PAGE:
5 places to try real Sri Lankan food in Sydney
Homebush used to be the home of Sydney's little Sri Lanka, but the community (and all its amazing eateries) have moved farther west to Toongabbie. While that area is undoubtedly the place to go for authentic Lankan curries, spicy sambals and roti, Sri Lankan food is firmly establishing itself in Sydney's inner city suburbs, with some incredible new spots opening in Darlinghurst and Glebe in recent months that will set your mouth on fire.
Here are five places to try Sri Lankan food, from fried egg hoppers to rich flavoured curries.
Ruvanie De Zoysa and her partner Chris Goffin ran Hopper Kadé as a successful market stall for two years before settling on a permanent location in Darlinghurst.
The food is good entry-level Sri Lankan food. It doesn't claim to be purely traditional (Runvanie thinks Sri Lankan food can be too intense for an uninitiated palate) but you still get a sense of the depth of flavours of the cuisine.
Hoppers, a bowl-shaped crepe made with a fermented batter of rice flour and coconut milk are a standout dish. Have them with the yellow curry fish or the 12-hour slow cooked beef brisket, a nod to western cookingo with a Lankan spice twist.
Dish's mother ship is one of Toongabbie's most popular Sri Lankan restaurants, and lucky for all of us, it landed in Glebe earlier this year. While the western Sydney outpost is more of a takeaway spot, Dish is Glebe is slightly more upmarket: dishes are a la carte and made to order.
Try the tamarind and curry marinaded barramundi grilled in a banana leaf or kottu roti, a sort of fried rice dish with egg, vegetables and chopped up roti in place of rice. Spice levels are generally milder in Glebe than in Toongabbie, but if you think you can take the heat, just ask for hot.
Lankan Filling Station
Lankan Filling Station is another spot that got its start at the markets and it's opening next month around the corner from Hopper Kadé. Founded by renowned chef O Tama Carey of Berta fame, Lankan Filling Station's hoppers are spongey with a satisfying fermented flavour and topped with incredibly fiery curries and sambols.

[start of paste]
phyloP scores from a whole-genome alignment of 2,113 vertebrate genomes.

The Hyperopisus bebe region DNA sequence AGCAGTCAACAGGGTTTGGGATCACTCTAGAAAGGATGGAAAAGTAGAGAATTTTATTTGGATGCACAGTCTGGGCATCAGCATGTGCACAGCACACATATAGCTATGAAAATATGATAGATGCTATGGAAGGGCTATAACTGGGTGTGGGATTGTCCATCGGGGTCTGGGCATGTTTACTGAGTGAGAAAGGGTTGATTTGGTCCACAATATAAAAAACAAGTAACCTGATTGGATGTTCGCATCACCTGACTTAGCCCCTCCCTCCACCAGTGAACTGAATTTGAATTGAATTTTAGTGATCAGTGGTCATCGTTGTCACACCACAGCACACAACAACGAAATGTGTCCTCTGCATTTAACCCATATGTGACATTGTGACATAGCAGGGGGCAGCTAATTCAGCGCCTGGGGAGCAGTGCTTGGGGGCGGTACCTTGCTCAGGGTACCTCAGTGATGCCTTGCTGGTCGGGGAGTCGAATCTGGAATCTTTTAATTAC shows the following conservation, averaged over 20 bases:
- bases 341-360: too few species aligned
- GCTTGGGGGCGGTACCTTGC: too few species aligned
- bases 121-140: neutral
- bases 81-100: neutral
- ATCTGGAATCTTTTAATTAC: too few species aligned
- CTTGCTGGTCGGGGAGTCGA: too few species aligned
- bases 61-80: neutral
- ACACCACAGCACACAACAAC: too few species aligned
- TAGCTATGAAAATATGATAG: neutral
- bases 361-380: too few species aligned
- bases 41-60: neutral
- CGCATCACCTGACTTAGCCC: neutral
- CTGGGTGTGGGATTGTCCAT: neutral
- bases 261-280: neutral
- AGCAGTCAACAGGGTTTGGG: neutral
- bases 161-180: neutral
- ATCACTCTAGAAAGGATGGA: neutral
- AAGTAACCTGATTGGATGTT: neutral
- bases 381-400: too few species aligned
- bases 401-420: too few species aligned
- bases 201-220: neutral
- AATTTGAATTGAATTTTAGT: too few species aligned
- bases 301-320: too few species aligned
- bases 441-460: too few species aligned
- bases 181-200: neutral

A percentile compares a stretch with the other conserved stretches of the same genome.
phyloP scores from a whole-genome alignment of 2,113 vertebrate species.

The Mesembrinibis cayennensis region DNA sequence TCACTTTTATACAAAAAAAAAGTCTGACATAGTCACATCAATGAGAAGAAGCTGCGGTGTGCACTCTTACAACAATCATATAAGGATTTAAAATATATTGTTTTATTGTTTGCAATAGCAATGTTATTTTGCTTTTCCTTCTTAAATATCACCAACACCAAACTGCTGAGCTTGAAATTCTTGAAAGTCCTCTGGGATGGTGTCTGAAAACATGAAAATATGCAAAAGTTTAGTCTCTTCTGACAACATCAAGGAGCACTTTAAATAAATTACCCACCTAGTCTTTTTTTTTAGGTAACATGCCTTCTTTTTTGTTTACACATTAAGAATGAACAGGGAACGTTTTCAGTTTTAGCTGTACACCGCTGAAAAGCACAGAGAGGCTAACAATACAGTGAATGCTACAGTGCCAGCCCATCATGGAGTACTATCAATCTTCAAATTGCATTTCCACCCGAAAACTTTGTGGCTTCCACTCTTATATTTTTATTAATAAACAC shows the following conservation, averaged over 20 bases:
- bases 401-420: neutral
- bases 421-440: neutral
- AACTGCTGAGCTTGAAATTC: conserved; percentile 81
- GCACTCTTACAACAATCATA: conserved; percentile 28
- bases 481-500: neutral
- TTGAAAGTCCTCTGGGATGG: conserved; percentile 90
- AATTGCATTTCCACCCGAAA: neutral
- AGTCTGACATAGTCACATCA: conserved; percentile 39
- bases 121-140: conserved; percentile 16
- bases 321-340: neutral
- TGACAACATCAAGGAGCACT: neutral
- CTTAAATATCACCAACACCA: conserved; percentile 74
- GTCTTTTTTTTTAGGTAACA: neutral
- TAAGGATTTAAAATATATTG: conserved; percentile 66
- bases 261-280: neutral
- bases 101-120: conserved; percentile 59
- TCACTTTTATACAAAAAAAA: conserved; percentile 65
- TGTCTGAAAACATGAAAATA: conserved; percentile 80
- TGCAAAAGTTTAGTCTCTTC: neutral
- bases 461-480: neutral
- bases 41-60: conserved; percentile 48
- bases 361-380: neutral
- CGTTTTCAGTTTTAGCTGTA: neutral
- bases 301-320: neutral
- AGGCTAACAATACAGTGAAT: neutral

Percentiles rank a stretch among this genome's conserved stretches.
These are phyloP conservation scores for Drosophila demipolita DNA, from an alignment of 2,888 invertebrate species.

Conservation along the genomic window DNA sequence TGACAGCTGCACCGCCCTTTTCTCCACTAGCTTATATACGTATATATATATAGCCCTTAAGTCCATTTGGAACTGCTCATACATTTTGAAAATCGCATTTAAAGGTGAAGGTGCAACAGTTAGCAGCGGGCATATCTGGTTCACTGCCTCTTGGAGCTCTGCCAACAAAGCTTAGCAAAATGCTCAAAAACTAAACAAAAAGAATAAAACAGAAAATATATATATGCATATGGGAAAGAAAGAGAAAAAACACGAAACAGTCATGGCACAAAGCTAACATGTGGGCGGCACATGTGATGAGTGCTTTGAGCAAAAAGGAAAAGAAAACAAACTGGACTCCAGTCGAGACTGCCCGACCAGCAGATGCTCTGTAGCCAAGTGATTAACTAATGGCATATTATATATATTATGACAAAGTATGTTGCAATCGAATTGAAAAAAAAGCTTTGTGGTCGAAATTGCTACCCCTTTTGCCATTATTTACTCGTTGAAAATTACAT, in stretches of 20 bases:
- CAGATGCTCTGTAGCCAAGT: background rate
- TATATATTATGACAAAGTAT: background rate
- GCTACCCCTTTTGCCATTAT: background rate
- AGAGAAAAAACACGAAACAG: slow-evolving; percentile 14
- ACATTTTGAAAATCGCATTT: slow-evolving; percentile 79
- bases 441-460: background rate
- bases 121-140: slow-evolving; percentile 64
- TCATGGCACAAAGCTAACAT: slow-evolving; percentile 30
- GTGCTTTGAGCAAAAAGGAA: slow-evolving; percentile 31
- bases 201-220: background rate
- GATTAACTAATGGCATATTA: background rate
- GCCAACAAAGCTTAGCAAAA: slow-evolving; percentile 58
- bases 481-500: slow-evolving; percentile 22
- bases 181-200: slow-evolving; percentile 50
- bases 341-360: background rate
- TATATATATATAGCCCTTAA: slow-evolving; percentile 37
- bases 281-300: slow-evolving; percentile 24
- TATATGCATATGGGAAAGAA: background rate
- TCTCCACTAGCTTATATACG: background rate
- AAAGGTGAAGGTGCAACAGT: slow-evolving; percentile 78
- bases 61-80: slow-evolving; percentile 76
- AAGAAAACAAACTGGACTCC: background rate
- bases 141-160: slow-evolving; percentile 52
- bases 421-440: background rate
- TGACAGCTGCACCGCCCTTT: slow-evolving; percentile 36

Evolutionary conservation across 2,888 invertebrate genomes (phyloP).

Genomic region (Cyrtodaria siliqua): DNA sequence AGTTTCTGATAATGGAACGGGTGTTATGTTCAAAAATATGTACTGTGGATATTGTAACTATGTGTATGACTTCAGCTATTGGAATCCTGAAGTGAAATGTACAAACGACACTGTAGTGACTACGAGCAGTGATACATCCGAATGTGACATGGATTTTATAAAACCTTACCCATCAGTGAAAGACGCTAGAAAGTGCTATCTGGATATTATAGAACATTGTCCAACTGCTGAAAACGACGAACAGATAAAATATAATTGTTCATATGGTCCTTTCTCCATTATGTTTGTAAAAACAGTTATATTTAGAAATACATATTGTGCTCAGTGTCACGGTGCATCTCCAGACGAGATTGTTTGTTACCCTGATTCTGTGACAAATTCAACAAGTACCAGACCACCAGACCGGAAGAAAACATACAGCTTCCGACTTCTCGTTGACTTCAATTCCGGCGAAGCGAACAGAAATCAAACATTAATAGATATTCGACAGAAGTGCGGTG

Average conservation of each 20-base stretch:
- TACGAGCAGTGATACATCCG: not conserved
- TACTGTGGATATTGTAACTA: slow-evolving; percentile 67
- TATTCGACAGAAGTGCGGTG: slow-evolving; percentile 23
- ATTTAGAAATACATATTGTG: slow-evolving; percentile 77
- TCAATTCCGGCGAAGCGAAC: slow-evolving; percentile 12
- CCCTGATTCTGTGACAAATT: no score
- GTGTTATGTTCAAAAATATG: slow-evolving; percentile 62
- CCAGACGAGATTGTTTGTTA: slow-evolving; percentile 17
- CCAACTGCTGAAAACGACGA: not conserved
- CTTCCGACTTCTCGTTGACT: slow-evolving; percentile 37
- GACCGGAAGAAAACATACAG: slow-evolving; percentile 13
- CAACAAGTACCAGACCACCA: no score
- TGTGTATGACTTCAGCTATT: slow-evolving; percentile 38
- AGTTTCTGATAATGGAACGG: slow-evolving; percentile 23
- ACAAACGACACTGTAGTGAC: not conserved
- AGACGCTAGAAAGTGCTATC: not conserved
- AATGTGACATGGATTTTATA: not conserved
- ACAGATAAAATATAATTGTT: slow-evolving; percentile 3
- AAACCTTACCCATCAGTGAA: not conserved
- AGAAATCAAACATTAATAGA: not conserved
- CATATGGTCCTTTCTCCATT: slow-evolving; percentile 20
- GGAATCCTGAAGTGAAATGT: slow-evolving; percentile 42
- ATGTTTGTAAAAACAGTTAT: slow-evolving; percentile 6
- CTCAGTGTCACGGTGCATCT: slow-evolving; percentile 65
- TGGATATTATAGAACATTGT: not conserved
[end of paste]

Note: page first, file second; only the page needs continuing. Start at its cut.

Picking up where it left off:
Pol sambol is coconut based, and kattal sambol is impossibly hot, made with red chili. Try it with a strong, salty maldive fish and dahl lentils or a black curried pork belly.
For dessert, O Tama's semolina Love Cake is beautiful: dense, rich, eggy and sweet.
Indu is an upmarket CBD restaurant whose menu isn't purely Sri Lankan. It fuses the country's neighbouring South Indian cuisine with Sri Lankan food using modern cooking techniques. The ceviche, for example, is marinated in coconut vinegar and served on string hoppers with fresh coconut and chilli.
An experience at Indu is theatrical. Coconut sambol is ground in a mortar and pestle at your table, and each dish is a piece of art. The menu is split into seafood "From the Coast" meats "From the Village" "Curries" and "Indu Essentials" which are sides like turmeric onion bread with rich masala butter or sautéed snake beans with coconut and crispy daal.
Sure, it's easier now to get good Sri Lankan cooking close to Sydney's city centre, but for a true experience, it's worth the train ride to Toongabbie. Most of the spots are takeaway shops, and XDream Takeaway is one of our favourites.
Hopper Kadé and Lankan Filling Station might disagree, but many say XDream has the best hoppers in Sydney. They make over 100 a day, so they certainly have a lot of practice.
There are plain hoppers served with all manner of curries and spicy sambals, or egg hoppers with a soft cooked egg sunk into the centre of the spongey crepe. For dessert, hoppers come with coconut cream and a drizzle of jaggery palm sugar. Best to visit later in the day as hoppers are only on offer after 4pm.
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